Well, get this.  The formula to make the uniform is VERY expensive, so each uniform would cost like $5,000,000 (or about a quarter of one of today's football player's typical salary).

"Phew!  So each team would have ended up spending a fortune on uniforms alone, right?  What a shame..."  

Yeah.  A real frigging tragedy there, Phil.  If the NFL had bought each player one of these uniforms, then they would never have been able to spend the millions that they do on player salaries.  What a shame...  A bunch of grown guys in million dollar uniforms playing a childhood game for a living and getting paid a couple of thousand dollars a year.   We share your tears, Phil.

And you would have to think, that a suit like this might not be worth much to the NFL (which is all about money anyway), but don't you think that the UNITED STATES GOVERNMENT or UNITED STATES ARMED FORCES would be interested in this type of material and suit?  I think so.  Hell, if the NFL won't buy it, Uncle Sam will!   I guess though that if you spend your fortune making 'the ultimate football uniform' and your life collecting NFL crap and hiding it away, you aren't the sharpest tool in the shed, now are you?


Well, about this time some token goons bust into Custer's warehouse intent on ... what?   You guessed it!  Stealing the priceless NFL memorabilia!  And Phil led these goons right to Custer's secret warehouse... What was Phil thinking?  Oh, Phil!  You're such an idiot!  You get an interview with the 'Howard Hughes of NFL crap' who no one has seen in years and owns all the really good NFL crap that is worth a lot of money and you don't check to see if you were followed or not?   Oh, wait, he's an ex-football player.  He doesn't have much to think with anyway, so...  And if this guy has all of this money and time, and wants to live alone, why doesn't he have elaborate security systems and his own token hired guards?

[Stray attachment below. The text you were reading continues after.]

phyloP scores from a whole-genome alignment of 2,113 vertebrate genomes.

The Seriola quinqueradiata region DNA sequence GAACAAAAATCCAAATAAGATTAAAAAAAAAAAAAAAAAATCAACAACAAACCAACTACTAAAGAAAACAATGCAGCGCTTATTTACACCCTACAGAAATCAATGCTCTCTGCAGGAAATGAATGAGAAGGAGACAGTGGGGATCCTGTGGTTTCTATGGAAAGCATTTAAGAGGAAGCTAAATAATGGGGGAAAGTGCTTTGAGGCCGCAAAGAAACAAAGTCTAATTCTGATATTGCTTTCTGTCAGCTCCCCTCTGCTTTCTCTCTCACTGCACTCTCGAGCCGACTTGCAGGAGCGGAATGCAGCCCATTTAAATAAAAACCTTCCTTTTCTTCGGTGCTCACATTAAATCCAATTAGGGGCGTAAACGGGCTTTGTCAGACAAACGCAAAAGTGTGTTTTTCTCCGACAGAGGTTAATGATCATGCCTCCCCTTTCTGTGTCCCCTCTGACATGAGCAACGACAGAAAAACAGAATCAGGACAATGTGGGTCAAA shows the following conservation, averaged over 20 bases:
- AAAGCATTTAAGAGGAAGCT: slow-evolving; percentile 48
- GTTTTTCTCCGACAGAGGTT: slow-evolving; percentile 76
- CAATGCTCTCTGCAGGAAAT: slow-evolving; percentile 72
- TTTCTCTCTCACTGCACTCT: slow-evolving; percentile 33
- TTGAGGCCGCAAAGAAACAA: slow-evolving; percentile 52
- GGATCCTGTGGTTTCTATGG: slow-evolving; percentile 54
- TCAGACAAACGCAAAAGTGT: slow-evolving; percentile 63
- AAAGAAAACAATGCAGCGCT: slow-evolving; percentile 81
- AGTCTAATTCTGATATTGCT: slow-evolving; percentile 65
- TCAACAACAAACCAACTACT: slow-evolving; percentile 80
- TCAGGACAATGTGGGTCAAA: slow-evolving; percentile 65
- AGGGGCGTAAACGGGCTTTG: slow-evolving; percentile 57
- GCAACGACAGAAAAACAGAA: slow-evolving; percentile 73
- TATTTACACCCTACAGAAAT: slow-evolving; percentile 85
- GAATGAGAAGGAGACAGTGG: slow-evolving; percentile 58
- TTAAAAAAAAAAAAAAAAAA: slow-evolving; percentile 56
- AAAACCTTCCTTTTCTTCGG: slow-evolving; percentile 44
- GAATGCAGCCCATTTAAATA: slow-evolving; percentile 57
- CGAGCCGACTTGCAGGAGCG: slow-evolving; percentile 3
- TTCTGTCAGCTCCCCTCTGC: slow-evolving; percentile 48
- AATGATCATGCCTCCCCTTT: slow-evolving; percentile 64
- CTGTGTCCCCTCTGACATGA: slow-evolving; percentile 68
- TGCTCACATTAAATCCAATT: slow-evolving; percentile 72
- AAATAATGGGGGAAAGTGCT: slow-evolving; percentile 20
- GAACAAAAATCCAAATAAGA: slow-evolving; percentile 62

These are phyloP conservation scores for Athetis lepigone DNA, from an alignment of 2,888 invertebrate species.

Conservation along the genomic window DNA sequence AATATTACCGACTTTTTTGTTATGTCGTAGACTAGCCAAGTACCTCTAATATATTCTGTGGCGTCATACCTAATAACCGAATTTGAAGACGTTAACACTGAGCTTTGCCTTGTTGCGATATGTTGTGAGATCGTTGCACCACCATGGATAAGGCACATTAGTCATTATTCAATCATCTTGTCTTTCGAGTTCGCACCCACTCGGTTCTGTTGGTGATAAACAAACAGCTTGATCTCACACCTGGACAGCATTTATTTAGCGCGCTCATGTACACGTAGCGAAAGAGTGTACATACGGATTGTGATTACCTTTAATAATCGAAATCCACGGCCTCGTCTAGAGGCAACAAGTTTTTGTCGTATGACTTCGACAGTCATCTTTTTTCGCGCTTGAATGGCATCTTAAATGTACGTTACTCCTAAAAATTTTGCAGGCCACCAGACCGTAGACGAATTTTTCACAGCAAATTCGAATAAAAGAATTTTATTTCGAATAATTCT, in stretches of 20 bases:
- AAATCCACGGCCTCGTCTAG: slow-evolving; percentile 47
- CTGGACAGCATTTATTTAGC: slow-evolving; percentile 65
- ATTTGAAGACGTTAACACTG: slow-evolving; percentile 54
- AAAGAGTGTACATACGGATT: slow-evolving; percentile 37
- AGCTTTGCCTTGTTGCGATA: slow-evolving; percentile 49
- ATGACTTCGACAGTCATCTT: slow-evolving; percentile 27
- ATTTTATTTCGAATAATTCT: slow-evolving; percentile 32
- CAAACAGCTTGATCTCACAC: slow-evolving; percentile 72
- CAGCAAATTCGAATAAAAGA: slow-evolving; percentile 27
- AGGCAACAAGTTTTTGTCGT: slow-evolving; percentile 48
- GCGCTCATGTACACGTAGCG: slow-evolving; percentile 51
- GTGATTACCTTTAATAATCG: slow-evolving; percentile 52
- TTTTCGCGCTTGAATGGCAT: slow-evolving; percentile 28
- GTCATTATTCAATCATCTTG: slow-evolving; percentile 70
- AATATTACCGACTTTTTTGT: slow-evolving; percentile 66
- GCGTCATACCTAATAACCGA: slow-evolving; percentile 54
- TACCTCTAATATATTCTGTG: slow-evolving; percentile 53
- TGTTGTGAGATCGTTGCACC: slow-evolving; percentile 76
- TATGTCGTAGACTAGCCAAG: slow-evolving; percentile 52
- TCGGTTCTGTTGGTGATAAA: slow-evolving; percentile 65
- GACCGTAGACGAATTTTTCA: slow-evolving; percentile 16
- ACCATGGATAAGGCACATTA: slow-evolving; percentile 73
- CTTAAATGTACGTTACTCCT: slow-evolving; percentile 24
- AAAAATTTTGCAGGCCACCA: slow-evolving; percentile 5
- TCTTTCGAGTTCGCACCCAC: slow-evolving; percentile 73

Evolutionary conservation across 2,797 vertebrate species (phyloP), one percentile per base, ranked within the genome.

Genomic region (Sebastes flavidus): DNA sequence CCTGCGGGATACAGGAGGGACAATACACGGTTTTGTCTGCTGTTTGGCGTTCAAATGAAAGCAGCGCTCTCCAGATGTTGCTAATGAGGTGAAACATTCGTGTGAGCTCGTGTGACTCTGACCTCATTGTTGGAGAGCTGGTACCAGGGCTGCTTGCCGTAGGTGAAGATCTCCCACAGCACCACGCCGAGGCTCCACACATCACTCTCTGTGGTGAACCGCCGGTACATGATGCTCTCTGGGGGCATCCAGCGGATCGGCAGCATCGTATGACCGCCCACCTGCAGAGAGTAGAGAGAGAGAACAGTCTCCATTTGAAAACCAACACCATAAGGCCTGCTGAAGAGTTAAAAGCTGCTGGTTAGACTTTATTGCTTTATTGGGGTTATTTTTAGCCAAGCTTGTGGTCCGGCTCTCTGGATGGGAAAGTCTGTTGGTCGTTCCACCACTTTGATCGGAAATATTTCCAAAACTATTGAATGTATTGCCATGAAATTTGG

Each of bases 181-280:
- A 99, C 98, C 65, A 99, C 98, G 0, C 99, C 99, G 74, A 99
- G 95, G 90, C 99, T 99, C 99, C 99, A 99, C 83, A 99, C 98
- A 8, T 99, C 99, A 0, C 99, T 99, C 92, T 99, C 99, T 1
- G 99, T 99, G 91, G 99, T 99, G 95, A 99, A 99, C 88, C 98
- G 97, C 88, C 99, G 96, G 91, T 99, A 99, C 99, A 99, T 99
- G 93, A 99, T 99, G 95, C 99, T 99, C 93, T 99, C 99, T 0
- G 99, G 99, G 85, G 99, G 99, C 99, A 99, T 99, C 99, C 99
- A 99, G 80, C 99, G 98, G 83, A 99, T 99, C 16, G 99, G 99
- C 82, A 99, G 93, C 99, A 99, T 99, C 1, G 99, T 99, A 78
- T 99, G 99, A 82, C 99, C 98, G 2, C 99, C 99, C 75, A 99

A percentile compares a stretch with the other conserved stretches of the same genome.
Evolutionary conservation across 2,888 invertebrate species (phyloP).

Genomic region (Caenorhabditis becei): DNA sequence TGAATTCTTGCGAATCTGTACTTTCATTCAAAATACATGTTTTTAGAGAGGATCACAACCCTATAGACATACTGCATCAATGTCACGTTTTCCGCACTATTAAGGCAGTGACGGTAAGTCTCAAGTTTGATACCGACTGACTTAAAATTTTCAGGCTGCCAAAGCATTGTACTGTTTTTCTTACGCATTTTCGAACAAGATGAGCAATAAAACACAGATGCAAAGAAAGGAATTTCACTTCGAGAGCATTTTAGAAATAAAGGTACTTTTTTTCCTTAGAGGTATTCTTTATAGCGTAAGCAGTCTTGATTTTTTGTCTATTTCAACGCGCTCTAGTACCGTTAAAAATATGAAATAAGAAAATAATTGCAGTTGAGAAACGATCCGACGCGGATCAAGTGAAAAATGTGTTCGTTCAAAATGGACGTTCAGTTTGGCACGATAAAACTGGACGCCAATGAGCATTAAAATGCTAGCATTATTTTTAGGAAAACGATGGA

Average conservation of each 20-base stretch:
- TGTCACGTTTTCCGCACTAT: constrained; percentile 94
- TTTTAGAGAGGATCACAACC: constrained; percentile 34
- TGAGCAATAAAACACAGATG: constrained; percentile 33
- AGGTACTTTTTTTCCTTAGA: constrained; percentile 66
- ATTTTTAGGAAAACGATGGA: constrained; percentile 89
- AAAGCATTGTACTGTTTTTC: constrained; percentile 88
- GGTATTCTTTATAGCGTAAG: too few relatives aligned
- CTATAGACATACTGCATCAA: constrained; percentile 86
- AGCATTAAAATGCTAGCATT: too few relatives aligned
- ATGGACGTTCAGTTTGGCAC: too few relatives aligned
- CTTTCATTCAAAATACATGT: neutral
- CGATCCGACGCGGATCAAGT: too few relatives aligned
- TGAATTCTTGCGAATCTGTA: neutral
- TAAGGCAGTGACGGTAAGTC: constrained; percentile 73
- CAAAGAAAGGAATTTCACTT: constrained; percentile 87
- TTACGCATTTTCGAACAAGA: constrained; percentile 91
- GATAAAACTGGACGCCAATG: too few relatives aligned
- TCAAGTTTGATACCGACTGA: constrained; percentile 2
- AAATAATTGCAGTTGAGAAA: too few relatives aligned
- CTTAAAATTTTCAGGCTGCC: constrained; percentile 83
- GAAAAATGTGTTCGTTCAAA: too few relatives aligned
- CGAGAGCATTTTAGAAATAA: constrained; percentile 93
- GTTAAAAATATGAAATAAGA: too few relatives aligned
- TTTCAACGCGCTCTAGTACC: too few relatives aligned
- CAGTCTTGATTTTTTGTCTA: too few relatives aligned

It makes zero sense.

So the token goons (who are here ONLY to advance the super weak plot along at a halfway marginal pace) tie Phil up with old NFL movie reel tape (not kidding), take Custer with them, load up a bunch of the pricey NFL collection (which is only worth something I suppose to Wafflehouse waitresses, truck drivers, or off shore workers, which aren't, by their very nature, going to have the money it would take to buy this stuff from these goons).  And folks, really... since when did NFL memorabilia become 'rare' and a 'valuable art treasure'?   The plot stretches pretty thin in places.  Oh!  Back to Phil's predicament!

Phil (our hero, remember) is now tied up on the floor with old reel to reel movie film as his bindings.  The goons throw gas all over the place and set it on fire.  Phil is being burned alive, he struggles mightily, kicks down the container of the last of the experimental plastic which is burning hot and flows over him.   Then the overhead sprinkler system kicks on, and

" ... I was drenched in chemical foam, gasoline, plastics, and chemicals from the old films..."

Now that is pretty far fetched.  Figure this out for me folks.  These token goons break in, take Custer (the owner of all of the NFL crap) but leave his crap behind.  Then they set fire to all of his crap, they leave behind a $5,000,000 prototype one of a kind suit of football armor, and ...  It just gets all too much and too re-damn-diculous.  If you are a thief, and you break into a place, you are going to steal stuff, not torch up the valuable stuff!  But these goons take the owner, set fire to all of the NFL crap, and then set fire to Phil because they don't want any witnesses.  Hello?  What do you call Custer, the super collector and inventor of the SUPERPRO Uniform?  He's a witness!  And if you burn his stuff and kidnap him, what are you going to do?  Demand a ransom?  You just burned up his collection and all his valuable stuff!  Logic would say that you stole the merchandise or at least the suit and then DEMAND a RANSOM for the return of the material FROM CUSTER.  This just goes to show that these really are token goons and simply there merely to advance this abysmal plot along.  Meanwhile, back to all the valuable burning NFL merchandise and our hero stuck in the middle...

So, our hero discovers that when you mix fire retardant chemicals with special plastics with chemicals from the old films and then you set it all on fire and sit inside the fire, you turn into a NFL superhero.  Right?